Think of your contacts, your friends and neighbours. I can guarantee you there is a golden opportunity waiting in there. It’s disguised as routine and mundane. Something you see so often that you don’t notice it anymore. Let’s see if any of this can jog your thinking.

1. Renovation Site Dumpster
A renovation site means someone is renovating their home. Whether building an addition or replacing a bathroom or maybe a kitchen. These are gold. The renovation team starts on ‘day-one’ by gutting the location.

That’s where you come in. After they leave for the day, and before the dumpster gets hauled away, you carefully check out the contents. I have found crystal doorknobs, antique door hardware, antique plaster moldings, vintage light fixtures, one-of-a-kind drawer pulls and on and on. My point here is that objects are usually small, light to carry and FREE!

NOTE:  I do not advise trespassing or outright theft. If the dumpster is fenced off you may have to apply a different strategy. My strategy is to walk up with a tray of coffees for the guys working…you can figure out the rest.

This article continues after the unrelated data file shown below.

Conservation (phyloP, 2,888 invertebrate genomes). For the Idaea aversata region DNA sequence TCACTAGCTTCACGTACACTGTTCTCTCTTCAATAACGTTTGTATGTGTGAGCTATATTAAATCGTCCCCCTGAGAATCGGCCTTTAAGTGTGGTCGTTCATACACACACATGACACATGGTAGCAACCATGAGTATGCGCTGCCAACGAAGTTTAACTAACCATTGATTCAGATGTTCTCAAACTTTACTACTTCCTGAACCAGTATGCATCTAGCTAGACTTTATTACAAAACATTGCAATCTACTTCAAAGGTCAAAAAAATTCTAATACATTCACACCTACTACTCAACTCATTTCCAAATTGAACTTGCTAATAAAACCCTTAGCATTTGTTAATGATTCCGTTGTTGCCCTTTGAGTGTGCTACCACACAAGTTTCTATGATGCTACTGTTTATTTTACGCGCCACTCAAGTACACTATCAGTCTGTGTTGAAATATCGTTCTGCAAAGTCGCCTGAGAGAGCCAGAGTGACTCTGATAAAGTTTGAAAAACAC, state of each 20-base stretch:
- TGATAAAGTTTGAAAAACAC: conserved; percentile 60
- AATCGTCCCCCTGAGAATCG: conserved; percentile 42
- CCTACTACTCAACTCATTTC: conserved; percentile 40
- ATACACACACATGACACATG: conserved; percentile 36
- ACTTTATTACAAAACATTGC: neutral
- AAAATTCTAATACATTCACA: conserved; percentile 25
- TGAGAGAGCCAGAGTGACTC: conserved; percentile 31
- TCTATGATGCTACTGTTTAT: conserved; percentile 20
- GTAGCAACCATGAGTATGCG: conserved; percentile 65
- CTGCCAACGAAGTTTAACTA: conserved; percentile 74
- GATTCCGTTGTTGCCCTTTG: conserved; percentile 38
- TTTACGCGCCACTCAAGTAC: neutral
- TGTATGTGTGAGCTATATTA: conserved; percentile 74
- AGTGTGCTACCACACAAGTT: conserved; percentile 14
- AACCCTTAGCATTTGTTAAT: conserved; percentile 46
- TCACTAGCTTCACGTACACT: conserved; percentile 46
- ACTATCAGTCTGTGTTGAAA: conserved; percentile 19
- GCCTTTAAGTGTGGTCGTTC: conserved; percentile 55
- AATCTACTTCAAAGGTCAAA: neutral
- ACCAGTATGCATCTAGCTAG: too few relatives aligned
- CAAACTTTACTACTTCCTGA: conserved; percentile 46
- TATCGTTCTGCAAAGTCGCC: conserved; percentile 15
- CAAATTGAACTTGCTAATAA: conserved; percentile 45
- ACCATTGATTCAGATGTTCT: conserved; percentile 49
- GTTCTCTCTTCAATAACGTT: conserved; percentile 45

2. Industrial Dumpster
If you have an industrial area nearby chances are they use bins or dumpsters. Every business has machinery breakdowns or building repairs. Those throw-away parts end up in the dumpster, or their scrap pile. As in the first example, do your field work and go at the appropriate time.

Things like scrap machinery parts and worn gears are hugely popular. I have sold a ton of those.. literally. Most buyers want them for garden art or theme decor. Do not trespass. A lock and chain on the bin means this is off-limits. They may be selling the contents as scrap metal. Do NOT break-in.

3. Swap Meets and Flea Markets